Hailing from the forests of North Carolina’s Eno River, Violet Bell brings forth the lush and sinuous sounds of Americana-Folk music. Lizzy Ross and Omar Ruiz-Lopez draw on a thread of untamable energy and natural magic passed down through generations of storytelling. As a duo with wildly different backgrounds, Violet Bell has a unique perspective on the roots music traditions that inform their sound. They’re tending to traditions and creating a new way forward for like-minded musical innovators, with their shared humanity at the forefront. With their forthcoming album, Shapeshifter, Violet Bell encapsulates the sound and mystery of Appalachia while unveiling how ancient folklore can connect to modern-day life.
As a kid, Ross bounced from the Chesapeake Bay to New York City after her parents divorced. The city was magic for her young brain and her divergent families brought a wide array of musical influences – Coltrane, Patty Griffin, 90’s pop-rock – into her life (the latter of which resulted in a very short stint in a Green Day cover band – “yes, really” she says). Fifteen hundred miles away, Panama-born Ruiz-Lopez was growing up in Fajardo, Puerto Rico and soaking up the sounds of Caribbean folk, bachata, traditional salsa music, and the occasional American classic rock. Nearly an ocean apart, both fell in love with playing music and all it afforded them – creativity, independence, and an outlet for excessive energy. In their twenties, they both found themselves in North Carolina where their musical sensibilities were honed, appreciated, and expanded. Their introduction felt serendipitous; the two started playing music together and noticed almost instantly that the connection was real and important. Violet Bell emerged.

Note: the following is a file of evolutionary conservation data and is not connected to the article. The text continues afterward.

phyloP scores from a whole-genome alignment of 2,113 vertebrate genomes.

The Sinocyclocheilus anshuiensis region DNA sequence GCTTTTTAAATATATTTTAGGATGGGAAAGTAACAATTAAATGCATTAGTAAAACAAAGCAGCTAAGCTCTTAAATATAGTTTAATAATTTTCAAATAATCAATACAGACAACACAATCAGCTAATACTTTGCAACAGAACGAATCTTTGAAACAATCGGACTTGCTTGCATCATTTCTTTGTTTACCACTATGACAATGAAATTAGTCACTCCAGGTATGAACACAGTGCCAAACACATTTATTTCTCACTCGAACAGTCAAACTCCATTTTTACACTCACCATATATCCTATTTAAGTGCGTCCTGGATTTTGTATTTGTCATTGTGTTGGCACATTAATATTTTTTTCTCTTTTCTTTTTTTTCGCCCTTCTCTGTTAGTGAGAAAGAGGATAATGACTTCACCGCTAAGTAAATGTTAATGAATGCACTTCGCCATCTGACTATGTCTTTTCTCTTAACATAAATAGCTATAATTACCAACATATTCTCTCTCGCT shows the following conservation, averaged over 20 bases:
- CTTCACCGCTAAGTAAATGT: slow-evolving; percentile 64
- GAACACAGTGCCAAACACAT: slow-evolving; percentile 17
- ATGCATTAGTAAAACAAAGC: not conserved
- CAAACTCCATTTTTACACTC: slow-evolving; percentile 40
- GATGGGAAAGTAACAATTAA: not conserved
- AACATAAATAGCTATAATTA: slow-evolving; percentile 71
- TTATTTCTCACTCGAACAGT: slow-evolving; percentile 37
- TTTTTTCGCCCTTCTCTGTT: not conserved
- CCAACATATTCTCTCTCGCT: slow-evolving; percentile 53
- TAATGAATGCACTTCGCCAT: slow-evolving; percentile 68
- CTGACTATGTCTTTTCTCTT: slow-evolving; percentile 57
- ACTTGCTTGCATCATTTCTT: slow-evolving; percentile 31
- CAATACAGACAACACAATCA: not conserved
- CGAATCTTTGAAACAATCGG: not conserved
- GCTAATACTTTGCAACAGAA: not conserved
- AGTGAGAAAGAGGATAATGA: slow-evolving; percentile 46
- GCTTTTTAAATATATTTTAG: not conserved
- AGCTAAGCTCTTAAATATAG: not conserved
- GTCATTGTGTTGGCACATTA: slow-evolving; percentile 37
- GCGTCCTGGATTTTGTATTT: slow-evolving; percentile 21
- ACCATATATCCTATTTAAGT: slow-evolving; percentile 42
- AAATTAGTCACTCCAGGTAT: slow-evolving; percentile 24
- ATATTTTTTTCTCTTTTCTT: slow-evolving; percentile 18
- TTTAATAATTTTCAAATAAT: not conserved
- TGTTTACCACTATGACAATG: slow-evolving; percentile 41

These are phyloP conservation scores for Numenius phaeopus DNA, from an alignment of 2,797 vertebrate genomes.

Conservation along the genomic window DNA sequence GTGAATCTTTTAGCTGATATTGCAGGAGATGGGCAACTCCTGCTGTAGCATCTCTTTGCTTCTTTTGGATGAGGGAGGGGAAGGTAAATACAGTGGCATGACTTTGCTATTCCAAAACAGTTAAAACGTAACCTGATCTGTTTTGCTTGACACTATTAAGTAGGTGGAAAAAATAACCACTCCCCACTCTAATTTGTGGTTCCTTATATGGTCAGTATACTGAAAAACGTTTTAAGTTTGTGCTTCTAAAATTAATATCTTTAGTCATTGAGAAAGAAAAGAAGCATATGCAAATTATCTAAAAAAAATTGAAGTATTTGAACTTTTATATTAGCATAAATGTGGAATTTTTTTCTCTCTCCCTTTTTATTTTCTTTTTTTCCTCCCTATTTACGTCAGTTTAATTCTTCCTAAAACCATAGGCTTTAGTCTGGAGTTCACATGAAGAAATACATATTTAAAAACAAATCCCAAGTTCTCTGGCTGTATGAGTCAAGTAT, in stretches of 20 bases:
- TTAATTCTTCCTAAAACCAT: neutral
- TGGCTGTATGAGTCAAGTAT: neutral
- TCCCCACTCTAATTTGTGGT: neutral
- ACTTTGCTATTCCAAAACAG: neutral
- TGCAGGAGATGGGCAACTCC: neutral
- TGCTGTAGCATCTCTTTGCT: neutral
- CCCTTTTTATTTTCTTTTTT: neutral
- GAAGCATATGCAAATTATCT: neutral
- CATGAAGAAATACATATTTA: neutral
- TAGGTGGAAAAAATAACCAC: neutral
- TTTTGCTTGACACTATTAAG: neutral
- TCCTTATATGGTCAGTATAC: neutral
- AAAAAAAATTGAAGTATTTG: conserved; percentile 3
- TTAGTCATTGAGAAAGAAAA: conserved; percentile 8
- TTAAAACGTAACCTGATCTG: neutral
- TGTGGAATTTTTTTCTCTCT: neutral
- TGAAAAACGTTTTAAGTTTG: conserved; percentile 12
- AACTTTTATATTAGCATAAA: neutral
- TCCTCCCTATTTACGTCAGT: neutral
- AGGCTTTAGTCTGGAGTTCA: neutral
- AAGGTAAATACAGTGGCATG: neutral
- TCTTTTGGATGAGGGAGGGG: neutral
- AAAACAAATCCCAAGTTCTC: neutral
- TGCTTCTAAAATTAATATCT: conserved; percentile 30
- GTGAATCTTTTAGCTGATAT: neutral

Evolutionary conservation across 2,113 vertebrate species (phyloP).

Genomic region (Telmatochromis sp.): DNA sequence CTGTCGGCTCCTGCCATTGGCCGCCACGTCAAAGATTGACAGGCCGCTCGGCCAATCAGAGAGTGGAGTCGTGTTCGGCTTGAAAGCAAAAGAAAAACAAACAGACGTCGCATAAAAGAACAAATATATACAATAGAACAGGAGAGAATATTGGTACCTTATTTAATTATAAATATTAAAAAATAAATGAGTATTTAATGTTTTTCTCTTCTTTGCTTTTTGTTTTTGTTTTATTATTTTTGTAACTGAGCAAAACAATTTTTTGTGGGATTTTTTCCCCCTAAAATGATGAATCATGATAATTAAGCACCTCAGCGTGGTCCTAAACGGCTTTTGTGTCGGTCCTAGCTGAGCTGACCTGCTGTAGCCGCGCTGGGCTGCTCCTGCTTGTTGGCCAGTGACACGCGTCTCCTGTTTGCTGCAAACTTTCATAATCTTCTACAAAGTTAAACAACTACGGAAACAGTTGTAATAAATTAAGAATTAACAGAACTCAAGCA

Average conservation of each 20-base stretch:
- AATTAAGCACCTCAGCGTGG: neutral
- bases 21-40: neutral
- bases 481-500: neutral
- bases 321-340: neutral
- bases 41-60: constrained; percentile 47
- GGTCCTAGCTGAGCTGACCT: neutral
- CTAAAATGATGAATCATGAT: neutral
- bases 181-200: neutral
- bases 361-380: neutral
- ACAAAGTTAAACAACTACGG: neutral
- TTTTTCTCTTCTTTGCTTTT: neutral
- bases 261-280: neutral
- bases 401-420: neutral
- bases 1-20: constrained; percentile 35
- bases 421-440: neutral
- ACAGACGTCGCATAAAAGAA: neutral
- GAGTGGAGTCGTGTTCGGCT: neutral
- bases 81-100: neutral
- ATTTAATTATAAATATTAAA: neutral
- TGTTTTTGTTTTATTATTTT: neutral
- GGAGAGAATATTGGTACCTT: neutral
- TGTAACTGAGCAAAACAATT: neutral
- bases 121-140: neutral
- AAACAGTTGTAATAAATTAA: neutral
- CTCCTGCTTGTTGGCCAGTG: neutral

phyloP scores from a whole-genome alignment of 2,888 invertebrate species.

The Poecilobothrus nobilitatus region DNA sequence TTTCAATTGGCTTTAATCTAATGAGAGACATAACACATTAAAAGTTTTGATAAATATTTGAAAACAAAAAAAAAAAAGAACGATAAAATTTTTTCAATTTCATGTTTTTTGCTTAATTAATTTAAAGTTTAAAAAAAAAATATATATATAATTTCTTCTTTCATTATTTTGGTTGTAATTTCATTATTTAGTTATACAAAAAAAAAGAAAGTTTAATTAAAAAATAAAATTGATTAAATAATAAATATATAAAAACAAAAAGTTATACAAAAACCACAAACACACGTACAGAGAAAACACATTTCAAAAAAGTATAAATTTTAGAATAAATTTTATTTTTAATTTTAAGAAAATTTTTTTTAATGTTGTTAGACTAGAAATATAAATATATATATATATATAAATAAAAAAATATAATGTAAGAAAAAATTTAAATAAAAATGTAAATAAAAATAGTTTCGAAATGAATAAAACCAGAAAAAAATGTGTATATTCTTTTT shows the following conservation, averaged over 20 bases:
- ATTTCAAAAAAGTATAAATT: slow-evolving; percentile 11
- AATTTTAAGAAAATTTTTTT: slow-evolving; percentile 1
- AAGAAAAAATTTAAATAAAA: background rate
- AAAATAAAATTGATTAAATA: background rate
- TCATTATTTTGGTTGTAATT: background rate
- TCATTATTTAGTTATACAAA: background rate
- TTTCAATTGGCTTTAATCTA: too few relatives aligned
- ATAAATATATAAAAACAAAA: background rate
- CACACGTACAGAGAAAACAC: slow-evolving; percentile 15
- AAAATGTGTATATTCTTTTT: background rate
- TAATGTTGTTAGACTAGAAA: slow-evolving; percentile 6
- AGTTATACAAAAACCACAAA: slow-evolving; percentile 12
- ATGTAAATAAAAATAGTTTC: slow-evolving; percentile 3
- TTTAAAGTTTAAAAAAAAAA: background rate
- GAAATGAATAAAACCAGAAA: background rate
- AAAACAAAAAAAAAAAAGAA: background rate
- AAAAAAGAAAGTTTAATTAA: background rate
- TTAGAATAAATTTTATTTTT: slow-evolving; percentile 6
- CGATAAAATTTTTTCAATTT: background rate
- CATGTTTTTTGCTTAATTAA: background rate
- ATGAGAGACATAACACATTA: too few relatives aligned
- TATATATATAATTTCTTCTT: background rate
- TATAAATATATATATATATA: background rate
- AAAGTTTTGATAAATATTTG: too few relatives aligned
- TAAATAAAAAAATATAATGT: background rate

After a few years of touring, recording, and building a home together, the sound of Violet Bell has mellowed and settled into a rhythm that feels unapologetically their own. Shapeshifter initially began as a re-telling of an ancient Celtic myth. In the story, a fisherman steals the seal skin of a selkie, a mythical creature who is part seal, part woman. Imprisoned on land, the selkie lives with the man for years, even having a child with him, all the while slowly fading away and endlessly trying to find her way back home. While not every song is a direct reference, the selkie myth became a focal point for the duo’s creative process. They found modern questions in the ancient archetype – how do we stay true to ourselves in a world defined by dominating and conformist systems? How do we close the gulf between who we are and who we pretend to be? Just as the selkie tries to conform and adjust to life on land, are we all just trying to fit our dreams, aspirations, shadows and wounds into tidy boxes so that we can survive? What would it take to recover our wild souls and a sense of being at home in ourselves? These are some of the questions the duo ponders throughout the album.